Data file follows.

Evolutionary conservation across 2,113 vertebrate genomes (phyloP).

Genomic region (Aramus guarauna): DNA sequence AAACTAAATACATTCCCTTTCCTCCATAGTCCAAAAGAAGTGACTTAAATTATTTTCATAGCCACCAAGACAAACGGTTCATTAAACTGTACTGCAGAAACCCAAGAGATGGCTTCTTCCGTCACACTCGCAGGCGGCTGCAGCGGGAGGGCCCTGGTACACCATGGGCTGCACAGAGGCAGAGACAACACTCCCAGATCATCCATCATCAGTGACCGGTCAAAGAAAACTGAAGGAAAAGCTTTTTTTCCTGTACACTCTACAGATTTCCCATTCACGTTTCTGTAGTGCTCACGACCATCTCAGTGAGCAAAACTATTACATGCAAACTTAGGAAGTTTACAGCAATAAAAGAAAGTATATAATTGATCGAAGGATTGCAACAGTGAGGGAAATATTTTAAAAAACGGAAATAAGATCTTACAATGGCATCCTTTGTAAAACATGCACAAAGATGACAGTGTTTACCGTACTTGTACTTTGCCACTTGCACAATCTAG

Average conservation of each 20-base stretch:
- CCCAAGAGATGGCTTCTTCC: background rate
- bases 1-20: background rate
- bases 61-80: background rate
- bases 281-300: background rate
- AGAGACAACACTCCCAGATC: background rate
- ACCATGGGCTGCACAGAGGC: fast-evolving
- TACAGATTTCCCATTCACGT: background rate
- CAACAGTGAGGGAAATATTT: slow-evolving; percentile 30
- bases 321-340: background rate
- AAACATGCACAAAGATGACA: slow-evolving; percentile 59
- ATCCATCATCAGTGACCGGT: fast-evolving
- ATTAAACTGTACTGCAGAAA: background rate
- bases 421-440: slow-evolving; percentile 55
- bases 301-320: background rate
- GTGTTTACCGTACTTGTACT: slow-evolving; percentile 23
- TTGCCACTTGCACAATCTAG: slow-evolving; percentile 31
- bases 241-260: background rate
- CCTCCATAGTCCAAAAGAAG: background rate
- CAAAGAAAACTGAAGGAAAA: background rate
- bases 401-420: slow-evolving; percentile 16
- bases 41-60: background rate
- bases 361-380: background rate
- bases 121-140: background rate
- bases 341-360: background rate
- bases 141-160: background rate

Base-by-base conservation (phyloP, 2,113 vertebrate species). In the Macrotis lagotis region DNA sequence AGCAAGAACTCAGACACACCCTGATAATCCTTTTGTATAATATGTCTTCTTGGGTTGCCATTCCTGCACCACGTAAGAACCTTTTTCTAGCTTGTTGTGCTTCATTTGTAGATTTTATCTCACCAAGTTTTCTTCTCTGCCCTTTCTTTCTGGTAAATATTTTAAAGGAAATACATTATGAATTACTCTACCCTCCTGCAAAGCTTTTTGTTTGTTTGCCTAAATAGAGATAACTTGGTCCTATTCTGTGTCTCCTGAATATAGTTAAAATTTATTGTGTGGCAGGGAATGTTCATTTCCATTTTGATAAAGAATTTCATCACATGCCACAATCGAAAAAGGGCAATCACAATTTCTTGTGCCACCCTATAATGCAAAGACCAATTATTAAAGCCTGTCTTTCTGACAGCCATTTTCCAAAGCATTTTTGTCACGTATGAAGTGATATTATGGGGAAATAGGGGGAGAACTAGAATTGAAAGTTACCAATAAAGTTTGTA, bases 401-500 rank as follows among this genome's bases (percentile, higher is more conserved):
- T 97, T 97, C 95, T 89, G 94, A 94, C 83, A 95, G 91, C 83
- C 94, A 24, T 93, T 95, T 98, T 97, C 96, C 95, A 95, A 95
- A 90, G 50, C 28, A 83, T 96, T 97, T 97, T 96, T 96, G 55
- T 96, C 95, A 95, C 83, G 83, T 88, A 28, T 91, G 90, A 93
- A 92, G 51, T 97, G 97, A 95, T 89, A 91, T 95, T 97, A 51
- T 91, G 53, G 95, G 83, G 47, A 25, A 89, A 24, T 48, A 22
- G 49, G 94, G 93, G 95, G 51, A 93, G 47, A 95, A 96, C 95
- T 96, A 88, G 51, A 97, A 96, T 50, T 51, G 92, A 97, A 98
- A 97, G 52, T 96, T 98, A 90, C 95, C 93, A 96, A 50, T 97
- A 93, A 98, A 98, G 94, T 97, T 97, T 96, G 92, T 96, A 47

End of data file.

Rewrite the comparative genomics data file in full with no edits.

Evolutionary conservation across 2,113 vertebrate genomes (phyloP).

Genomic region (Aramus guarauna): DNA sequence AAACTAAATACATTCCCTTTCCTCCATAGTCCAAAAGAAGTGACTTAAATTATTTTCATAGCCACCAAGACAAACGGTTCATTAAACTGTACTGCAGAAACCCAAGAGATGGCTTCTTCCGTCACACTCGCAGGCGGCTGCAGCGGGAGGGCCCTGGTACACCATGGGCTGCACAGAGGCAGAGACAACACTCCCAGATCATCCATCATCAGTGACCGGTCAAAGAAAACTGAAGGAAAAGCTTTTTTTCCTGTACACTCTACAGATTTCCCATTCACGTTTCTGTAGTGCTCACGACCATCTCAGTGAGCAAAACTATTACATGCAAACTTAGGAAGTTTACAGCAATAAAAGAAAGTATATAATTGATCGAAGGATTGCAACAGTGAGGGAAATATTTTAAAAAACGGAAATAAGATCTTACAATGGCATCCTTTGTAAAACATGCACAAAGATGACAGTGTTTACCGTACTTGTACTTTGCCACTTGCACAATCTAG

Average conservation of each 20-base stretch:
- CCCAAGAGATGGCTTCTTCC: background rate
- bases 1-20: background rate
- bases 61-80: background rate
- bases 281-300: background rate
- AGAGACAACACTCCCAGATC: background rate
- ACCATGGGCTGCACAGAGGC: fast-evolving
- TACAGATTTCCCATTCACGT: background rate
- CAACAGTGAGGGAAATATTT: slow-evolving; percentile 30
- bases 321-340: background rate
- AAACATGCACAAAGATGACA: slow-evolving; percentile 59
- ATCCATCATCAGTGACCGGT: fast-evolving
- ATTAAACTGTACTGCAGAAA: background rate
- bases 421-440: slow-evolving; percentile 55
- bases 301-320: background rate
- GTGTTTACCGTACTTGTACT: slow-evolving; percentile 23
- TTGCCACTTGCACAATCTAG: slow-evolving; percentile 31
- bases 241-260: background rate
- CCTCCATAGTCCAAAAGAAG: background rate
- CAAAGAAAACTGAAGGAAAA: background rate
- bases 401-420: slow-evolving; percentile 16
- bases 41-60: background rate
- bases 361-380: background rate
- bases 121-140: background rate
- bases 341-360: background rate
- bases 141-160: background rate

Base-by-base conservation (phyloP, 2,113 vertebrate species). In the Macrotis lagotis region DNA sequence AGCAAGAACTCAGACACACCCTGATAATCCTTTTGTATAATATGTCTTCTTGGGTTGCCATTCCTGCACCACGTAAGAACCTTTTTCTAGCTTGTTGTGCTTCATTTGTAGATTTTATCTCACCAAGTTTTCTTCTCTGCCCTTTCTTTCTGGTAAATATTTTAAAGGAAATACATTATGAATTACTCTACCCTCCTGCAAAGCTTTTTGTTTGTTTGCCTAAATAGAGATAACTTGGTCCTATTCTGTGTCTCCTGAATATAGTTAAAATTTATTGTGTGGCAGGGAATGTTCATTTCCATTTTGATAAAGAATTTCATCACATGCCACAATCGAAAAAGGGCAATCACAATTTCTTGTGCCACCCTATAATGCAAAGACCAATTATTAAAGCCTGTCTTTCTGACAGCCATTTTCCAAAGCATTTTTGTCACGTATGAAGTGATATTATGGGGAAATAGGGGGAGAACTAGAATTGAAAGTTACCAATAAAGTTTGTA, bases 401-500 rank as follows among this genome's bases (percentile, higher is more conserved):
- T 97, T 97, C 95, T 89, G 94, A 94, C 83, A 95, G 91, C 83
- C 94, A 24, T 93, T 95, T 98, T 97, C 96, C 95, A 95, A 95
- A 90, G 50, C 28, A 83, T 96, T 97, T 97, T 96, T 96, G 55
- T 96, C 95, A 95, C 83, G 83, T 88, A 28, T 91, G 90, A 93
- A 92, G 51, T 97, G 97, A 95, T 89, A 91, T 95, T 97, A 51
- T 91, G 53, G 95, G 83, G 47, A 25, A 89, A 24, T 48, A 22
- G 49, G 94, G 93, G 95, G 51, A 93, G 47, A 95, A 96, C 95
- T 96, A 88, G 51, A 97, A 96, T 50, T 51, G 92, A 97, A 98
- A 97, G 52, T 96, T 98, A 90, C 95, C 93, A 96, A 50, T 97
- A 93, A 98, A 98, G 94, T 97, T 97, T 96, G 92, T 96, A 47